The Golden Age of TV, Again (Ross Cranford Commentary)

by Ross Cranford  on Monday, Jul. 17, 2017 12:00 am   3 min read

From “The Carol Burnett Show” to Carpool Karaoke, video entertainment has changed enormously, from how it’s made to how it’s distributed. But essentially, much remains the same. TV has gone from the days of Procter & Gamble-sponsored soap operas to Amazon Studios-produced shows for streaming on Amazon Prime (with free two-day shipping included).

Originally, all TV was free, paid for with your valuable attention to the ads. The first golden age of television started in the late 1940s and 1950s when there were only a few channels for viewers to choose from. Kraft or Philco would sponsor an entire hour of live entertainment. The term “soap opera” comes from brands like Oxydol and Rinso that brought viewers their favorite daytime dramas.

Cable, satellite and subscription services like HBO and Showtime took away the ads, so you paid a monthly fee instead. Now there are hundreds of channels and endless streaming content on YouTube, Hulu and the internet. This new golden age of TV is almost all about streaming content without commercial interruptions — like “Orange Is the New Black” and “House of Cards” on Netflix, “Game of Thrones” and “Westworld” on HBO and “Twin Peaks: The Return” on Showtime.

Traditional platforms for entertainment and advertising have been turned upside down by the digital revolution. Many people still watching broadcast TV zip through commercials on their DVR. With cord-cutters and time-shifters, there’s practically no such thing as “prime time” anymore.

So how are brands supposed to reach you and incite the desire to buy, buy, buy?

Smart marketers create their own digital shows, where the brand itself sponsors the content that entertains and informs. Instagram-famous “influencers” are paid to use a soy milk product in their morning latte post. Popular podcasts are sponsored by companies like MailChimp or FreshDirect. Ads very similar to traditional broadcast spots precede YouTube videos instead.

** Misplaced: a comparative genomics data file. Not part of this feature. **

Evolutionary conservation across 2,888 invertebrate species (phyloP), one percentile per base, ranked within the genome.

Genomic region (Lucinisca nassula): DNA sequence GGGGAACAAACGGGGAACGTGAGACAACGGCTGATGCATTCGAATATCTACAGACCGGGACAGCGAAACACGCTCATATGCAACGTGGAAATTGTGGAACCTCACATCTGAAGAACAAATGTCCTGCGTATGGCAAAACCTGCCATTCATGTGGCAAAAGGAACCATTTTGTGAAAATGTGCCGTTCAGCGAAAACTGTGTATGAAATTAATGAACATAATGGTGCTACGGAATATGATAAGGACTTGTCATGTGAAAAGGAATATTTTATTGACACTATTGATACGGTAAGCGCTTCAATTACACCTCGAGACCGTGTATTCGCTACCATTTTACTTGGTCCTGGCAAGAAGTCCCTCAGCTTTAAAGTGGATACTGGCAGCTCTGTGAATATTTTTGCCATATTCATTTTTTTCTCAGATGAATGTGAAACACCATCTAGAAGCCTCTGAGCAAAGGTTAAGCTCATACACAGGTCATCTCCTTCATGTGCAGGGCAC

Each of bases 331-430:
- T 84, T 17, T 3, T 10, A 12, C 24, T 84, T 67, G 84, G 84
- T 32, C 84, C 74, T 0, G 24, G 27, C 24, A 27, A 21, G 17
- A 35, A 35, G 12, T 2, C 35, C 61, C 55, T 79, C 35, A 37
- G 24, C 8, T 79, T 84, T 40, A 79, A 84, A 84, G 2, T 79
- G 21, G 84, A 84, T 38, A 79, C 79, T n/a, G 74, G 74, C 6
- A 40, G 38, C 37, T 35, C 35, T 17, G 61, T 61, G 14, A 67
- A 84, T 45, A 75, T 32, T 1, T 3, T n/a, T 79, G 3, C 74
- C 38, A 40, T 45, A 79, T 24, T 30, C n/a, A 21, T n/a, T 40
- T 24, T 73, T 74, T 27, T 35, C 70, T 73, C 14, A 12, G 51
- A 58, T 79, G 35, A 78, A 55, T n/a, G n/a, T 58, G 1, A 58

Now there’s Amazon Prime, another competitor for the streaming video crown to challenge Netflix, with Amazon Studios producing award-winning shows like “Transparent” and “Mozart in the Jungle.” Amazon and Jeff Bezos were even thanked three times from the Oscar stage when “Manchester by the Sea” won Best Actor and Best Screenplay and “The Salesman” won Best Foreign Language Film.

Why is the e-commerce giant that started by selling books online moving into the entertainment production and delivery business? As Gwen Moritz pointed out in her column about Amazon a few weeks ago, Amazon’s mission now is “to be earth’s most customer-centric company; to build a place where people can come to find and discover anything they might want to buy online.”

Advertising is all about content attracting customers, this time actually getting them into the (virtual) store. Amazon Prime started as a program for fast and free shipping, before evolving into a streaming TV, movie and music service. With already too much good TV to watch (and Target and Kroger less than a mile from my home), I was a holdout on subscribing to Amazon Prime until Amazon adapted my favorite Philip K. Dick novel, “The Man in the High Castle,” into a series showing an alternate history of the U.S. under Nazi rule. Now that I have the Prime membership, nothing stops me from saving a trip to Target by ordering a monthly supply of soap or paper towels with one-click shopping, delivered free to my door.

The modern-day version of the soap opera is producing your own content to ensure you own the complete customer experience. The key is to make something entertaining and high quality that people actually want to watch.

Facebook is even about to enter the arena of original content creation in order to keep more eyes on its app for longer periods. You’ll pay for the entertainment with your private data. Luckily for businesses of all sizes, you can scale your content production to how much you need, from the traditional 30-second format to as little as 6 seconds — or as long as the viewer will watch.

While the world of televised entertainment (or streaming video content) and advertising has changed drastically in the past five years, it still all comes down to the same market-driven imperative to capture consumers’ attention and drive product sales. As the old saying goes “The more things change, the more things stay the same.”

(And also, you can stream “The Carol Burnett Show” on Amazon, but you’ll have to rent or buy it.)

Ross Cranford is a partner and social media strategist at Little Rock advertising agency Cranford Co. Email him at



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